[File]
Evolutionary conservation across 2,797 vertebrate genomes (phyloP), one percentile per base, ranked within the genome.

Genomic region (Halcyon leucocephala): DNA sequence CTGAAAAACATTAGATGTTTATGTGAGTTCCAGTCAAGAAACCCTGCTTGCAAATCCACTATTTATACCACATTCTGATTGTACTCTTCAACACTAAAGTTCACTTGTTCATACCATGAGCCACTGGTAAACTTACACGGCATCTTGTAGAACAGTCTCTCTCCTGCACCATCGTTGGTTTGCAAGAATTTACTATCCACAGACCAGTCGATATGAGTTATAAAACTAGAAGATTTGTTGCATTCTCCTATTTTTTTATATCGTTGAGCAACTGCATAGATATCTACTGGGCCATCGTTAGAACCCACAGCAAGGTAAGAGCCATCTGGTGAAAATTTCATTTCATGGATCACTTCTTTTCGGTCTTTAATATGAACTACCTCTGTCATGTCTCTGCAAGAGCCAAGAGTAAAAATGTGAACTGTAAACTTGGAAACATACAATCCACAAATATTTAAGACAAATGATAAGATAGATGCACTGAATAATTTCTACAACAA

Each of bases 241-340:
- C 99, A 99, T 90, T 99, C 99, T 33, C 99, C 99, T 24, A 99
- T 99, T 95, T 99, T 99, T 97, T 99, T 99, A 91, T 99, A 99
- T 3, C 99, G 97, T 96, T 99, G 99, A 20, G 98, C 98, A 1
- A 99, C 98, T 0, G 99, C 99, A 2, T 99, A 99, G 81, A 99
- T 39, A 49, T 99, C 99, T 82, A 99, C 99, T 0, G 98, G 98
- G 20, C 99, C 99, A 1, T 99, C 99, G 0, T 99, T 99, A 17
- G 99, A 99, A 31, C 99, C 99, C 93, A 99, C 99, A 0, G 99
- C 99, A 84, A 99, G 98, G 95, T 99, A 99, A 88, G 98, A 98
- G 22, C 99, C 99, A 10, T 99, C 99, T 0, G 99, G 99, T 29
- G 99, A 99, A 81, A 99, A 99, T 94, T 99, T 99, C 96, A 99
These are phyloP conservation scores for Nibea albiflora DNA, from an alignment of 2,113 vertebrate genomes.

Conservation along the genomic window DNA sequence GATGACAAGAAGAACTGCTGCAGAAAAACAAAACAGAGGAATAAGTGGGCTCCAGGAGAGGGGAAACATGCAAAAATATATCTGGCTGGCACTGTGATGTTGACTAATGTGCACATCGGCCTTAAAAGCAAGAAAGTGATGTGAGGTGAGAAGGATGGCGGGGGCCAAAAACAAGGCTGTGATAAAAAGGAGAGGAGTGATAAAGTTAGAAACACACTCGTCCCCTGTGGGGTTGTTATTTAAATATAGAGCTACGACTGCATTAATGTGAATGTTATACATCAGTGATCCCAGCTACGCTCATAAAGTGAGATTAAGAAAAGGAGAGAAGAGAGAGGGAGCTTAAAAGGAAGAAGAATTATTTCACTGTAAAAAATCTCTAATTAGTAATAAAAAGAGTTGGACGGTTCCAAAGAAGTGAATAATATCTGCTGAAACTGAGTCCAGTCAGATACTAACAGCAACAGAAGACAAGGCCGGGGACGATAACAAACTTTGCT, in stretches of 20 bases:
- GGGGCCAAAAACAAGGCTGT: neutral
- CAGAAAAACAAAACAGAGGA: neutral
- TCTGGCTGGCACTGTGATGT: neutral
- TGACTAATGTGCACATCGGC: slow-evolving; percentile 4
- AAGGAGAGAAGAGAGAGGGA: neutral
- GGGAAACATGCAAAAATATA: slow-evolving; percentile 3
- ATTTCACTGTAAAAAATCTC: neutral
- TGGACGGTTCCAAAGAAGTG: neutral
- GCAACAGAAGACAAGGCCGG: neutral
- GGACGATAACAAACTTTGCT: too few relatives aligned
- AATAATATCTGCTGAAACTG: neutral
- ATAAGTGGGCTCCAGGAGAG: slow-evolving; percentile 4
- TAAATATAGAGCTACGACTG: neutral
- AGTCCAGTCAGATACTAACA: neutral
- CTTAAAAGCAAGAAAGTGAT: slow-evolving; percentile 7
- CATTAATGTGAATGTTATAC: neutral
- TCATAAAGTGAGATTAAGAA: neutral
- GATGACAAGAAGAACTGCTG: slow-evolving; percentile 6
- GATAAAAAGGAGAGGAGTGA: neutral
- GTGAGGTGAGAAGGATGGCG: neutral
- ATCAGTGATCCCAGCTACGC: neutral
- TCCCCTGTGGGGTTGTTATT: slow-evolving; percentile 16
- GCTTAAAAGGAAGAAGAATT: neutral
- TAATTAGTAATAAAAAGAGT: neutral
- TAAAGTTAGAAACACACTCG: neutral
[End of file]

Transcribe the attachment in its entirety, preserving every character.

Evolutionary conservation across 2,797 vertebrate genomes (phyloP), one percentile per base, ranked within the genome.

Genomic region (Halcyon leucocephala): DNA sequence CTGAAAAACATTAGATGTTTATGTGAGTTCCAGTCAAGAAACCCTGCTTGCAAATCCACTATTTATACCACATTCTGATTGTACTCTTCAACACTAAAGTTCACTTGTTCATACCATGAGCCACTGGTAAACTTACACGGCATCTTGTAGAACAGTCTCTCTCCTGCACCATCGTTGGTTTGCAAGAATTTACTATCCACAGACCAGTCGATATGAGTTATAAAACTAGAAGATTTGTTGCATTCTCCTATTTTTTTATATCGTTGAGCAACTGCATAGATATCTACTGGGCCATCGTTAGAACCCACAGCAAGGTAAGAGCCATCTGGTGAAAATTTCATTTCATGGATCACTTCTTTTCGGTCTTTAATATGAACTACCTCTGTCATGTCTCTGCAAGAGCCAAGAGTAAAAATGTGAACTGTAAACTTGGAAACATACAATCCACAAATATTTAAGACAAATGATAAGATAGATGCACTGAATAATTTCTACAACAA

Each of bases 241-340:
- C 99, A 99, T 90, T 99, C 99, T 33, C 99, C 99, T 24, A 99
- T 99, T 95, T 99, T 99, T 97, T 99, T 99, A 91, T 99, A 99
- T 3, C 99, G 97, T 96, T 99, G 99, A 20, G 98, C 98, A 1
- A 99, C 98, T 0, G 99, C 99, A 2, T 99, A 99, G 81, A 99
- T 39, A 49, T 99, C 99, T 82, A 99, C 99, T 0, G 98, G 98
- G 20, C 99, C 99, A 1, T 99, C 99, G 0, T 99, T 99, A 17
- G 99, A 99, A 31, C 99, C 99, C 93, A 99, C 99, A 0, G 99
- C 99, A 84, A 99, G 98, G 95, T 99, A 99, A 88, G 98, A 98
- G 22, C 99, C 99, A 10, T 99, C 99, T 0, G 99, G 99, T 29
- G 99, A 99, A 81, A 99, A 99, T 94, T 99, T 99, C 96, A 99
These are phyloP conservation scores for Nibea albiflora DNA, from an alignment of 2,113 vertebrate genomes.

Conservation along the genomic window DNA sequence GATGACAAGAAGAACTGCTGCAGAAAAACAAAACAGAGGAATAAGTGGGCTCCAGGAGAGGGGAAACATGCAAAAATATATCTGGCTGGCACTGTGATGTTGACTAATGTGCACATCGGCCTTAAAAGCAAGAAAGTGATGTGAGGTGAGAAGGATGGCGGGGGCCAAAAACAAGGCTGTGATAAAAAGGAGAGGAGTGATAAAGTTAGAAACACACTCGTCCCCTGTGGGGTTGTTATTTAAATATAGAGCTACGACTGCATTAATGTGAATGTTATACATCAGTGATCCCAGCTACGCTCATAAAGTGAGATTAAGAAAAGGAGAGAAGAGAGAGGGAGCTTAAAAGGAAGAAGAATTATTTCACTGTAAAAAATCTCTAATTAGTAATAAAAAGAGTTGGACGGTTCCAAAGAAGTGAATAATATCTGCTGAAACTGAGTCCAGTCAGATACTAACAGCAACAGAAGACAAGGCCGGGGACGATAACAAACTTTGCT, in stretches of 20 bases:
- GGGGCCAAAAACAAGGCTGT: neutral
- CAGAAAAACAAAACAGAGGA: neutral
- TCTGGCTGGCACTGTGATGT: neutral
- TGACTAATGTGCACATCGGC: slow-evolving; percentile 4
- AAGGAGAGAAGAGAGAGGGA: neutral
- GGGAAACATGCAAAAATATA: slow-evolving; percentile 3
- ATTTCACTGTAAAAAATCTC: neutral
- TGGACGGTTCCAAAGAAGTG: neutral
- GCAACAGAAGACAAGGCCGG: neutral
- GGACGATAACAAACTTTGCT: too few relatives aligned
- AATAATATCTGCTGAAACTG: neutral
- ATAAGTGGGCTCCAGGAGAG: slow-evolving; percentile 4
- TAAATATAGAGCTACGACTG: neutral
- AGTCCAGTCAGATACTAACA: neutral
- CTTAAAAGCAAGAAAGTGAT: slow-evolving; percentile 7
- CATTAATGTGAATGTTATAC: neutral
- TCATAAAGTGAGATTAAGAA: neutral
- GATGACAAGAAGAACTGCTG: slow-evolving; percentile 6
- GATAAAAAGGAGAGGAGTGA: neutral
- GTGAGGTGAGAAGGATGGCG: neutral
- ATCAGTGATCCCAGCTACGC: neutral
- TCCCCTGTGGGGTTGTTATT: slow-evolving; percentile 16
- GCTTAAAAGGAAGAAGAATT: neutral
- TAATTAGTAATAAAAAGAGT: neutral
- TAAAGTTAGAAACACACTCG: neutral